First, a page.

Many people my age equate “conservative” with “homophobic.”
That’s a big problem for Conservative parties across Canada — especially at the federal level.
It’s a big problem for our Party’s future. Twenty years from now, it’s entirely possible that we’ll have a generation of voters who have never been able to shake their first impression of the Conservative Party.
It’s also a big problem for our Party today. Many of the first-time voters in the last federal election were driven by the idea of “Real Change.” That’s not because of what the Liberals offered — it’s because of what Conservatives offered.
To be fair, the Conservative record on LGBTQ rights wasn’t all bad. In fact, I’d say Conservatives had a lot to be proud of when it came to defending LGBTQ rights. From openly criticizing Ugandan and Russian anti-gay laws, to defending LGBTQ minorities in the Middle East from ISIS brutality, our government got some of the big stuff right.
And from a Party standpoint, the doors have largely been opened to the gay community. The Fabulous Blue Tent — an event hosted by gay Conservatives — was a massive success at our last convention, featured Laureen Harper, and promises to be an even bigger and better event this weekend in Vancouver. It’s no longer a secret to the general public — a large contingent of senior Conservative staffers while we were in government were gay. One media outlet even asked the question: is Canada run by a gay mafia?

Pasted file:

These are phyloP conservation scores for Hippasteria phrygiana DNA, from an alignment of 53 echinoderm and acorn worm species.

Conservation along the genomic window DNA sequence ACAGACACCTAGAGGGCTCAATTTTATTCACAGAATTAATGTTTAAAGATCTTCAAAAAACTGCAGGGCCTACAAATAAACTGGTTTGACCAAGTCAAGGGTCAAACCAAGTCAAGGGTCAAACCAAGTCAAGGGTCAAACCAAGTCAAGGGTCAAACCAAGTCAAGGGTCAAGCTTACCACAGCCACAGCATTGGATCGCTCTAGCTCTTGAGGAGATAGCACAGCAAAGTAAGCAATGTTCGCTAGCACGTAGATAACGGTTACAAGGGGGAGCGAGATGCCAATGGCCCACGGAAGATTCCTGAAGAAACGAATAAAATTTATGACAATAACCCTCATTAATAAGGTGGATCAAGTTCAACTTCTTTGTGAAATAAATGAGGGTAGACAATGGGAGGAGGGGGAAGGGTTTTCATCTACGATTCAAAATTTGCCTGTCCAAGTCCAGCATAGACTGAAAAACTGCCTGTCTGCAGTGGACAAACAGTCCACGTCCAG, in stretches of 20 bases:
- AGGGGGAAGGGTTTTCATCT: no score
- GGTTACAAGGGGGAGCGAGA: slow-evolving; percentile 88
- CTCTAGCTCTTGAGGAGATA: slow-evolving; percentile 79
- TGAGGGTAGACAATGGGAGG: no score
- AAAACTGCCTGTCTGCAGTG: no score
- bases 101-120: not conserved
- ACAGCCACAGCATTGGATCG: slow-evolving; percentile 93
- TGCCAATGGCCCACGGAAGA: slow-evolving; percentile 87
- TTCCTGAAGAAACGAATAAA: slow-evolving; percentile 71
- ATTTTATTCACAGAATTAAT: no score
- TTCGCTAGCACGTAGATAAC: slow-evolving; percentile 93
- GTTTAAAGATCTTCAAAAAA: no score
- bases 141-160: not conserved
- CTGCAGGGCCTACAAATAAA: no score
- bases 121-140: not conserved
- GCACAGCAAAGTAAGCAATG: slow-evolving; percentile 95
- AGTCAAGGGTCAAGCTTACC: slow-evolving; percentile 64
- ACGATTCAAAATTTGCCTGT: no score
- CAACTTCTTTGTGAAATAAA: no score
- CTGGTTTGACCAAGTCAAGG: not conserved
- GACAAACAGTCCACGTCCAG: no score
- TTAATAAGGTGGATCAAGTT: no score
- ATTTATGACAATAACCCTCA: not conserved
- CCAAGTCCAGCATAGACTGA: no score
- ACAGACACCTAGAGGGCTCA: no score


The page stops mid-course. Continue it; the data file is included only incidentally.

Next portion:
But on other issues — some of which really mattered in the eyes of the public — we absolutely failed.
Many Conservatives seemed afraid to speak publicly about LGBTQ rights, fearing retribution from social conservatives. Our MPs rarely spoke passionately in favour of LGBTQ rights, declined invitations to Pride parades for no clear reason, and routinely opposed gay rights and trans rights bills put forward by the opposition. All this despite the fact that in my years on the Hill, I don’t think I ever met someone who was actually opposed to gay marriage, or to equality for gay people.
Worst of all, the Conservative Party inexplicably still has an official Policy Declaration opposing same-sex marriage.
This is both morally and politically reprehensible. Morally, we are on the wrong side of history — it is indefensible to treat LGBTQ members of society as lesser human beings for political gain.
Politically, while we’ve pandered to small groups of outspoken donors and members, we’ve alienated an entire generation of voters, and its going to be very difficult for our next leader to bring them back on board.
And on a personal level, I don’t want to spend the rest of my life explaining that I’m not a bigot every time I mention my political affiliation.
The Conservative Party must repeal its anti-same sex marriage policy declaration this weekend — and leadership candidates should line up to condemn this chapter of our past, before our Party can move forward.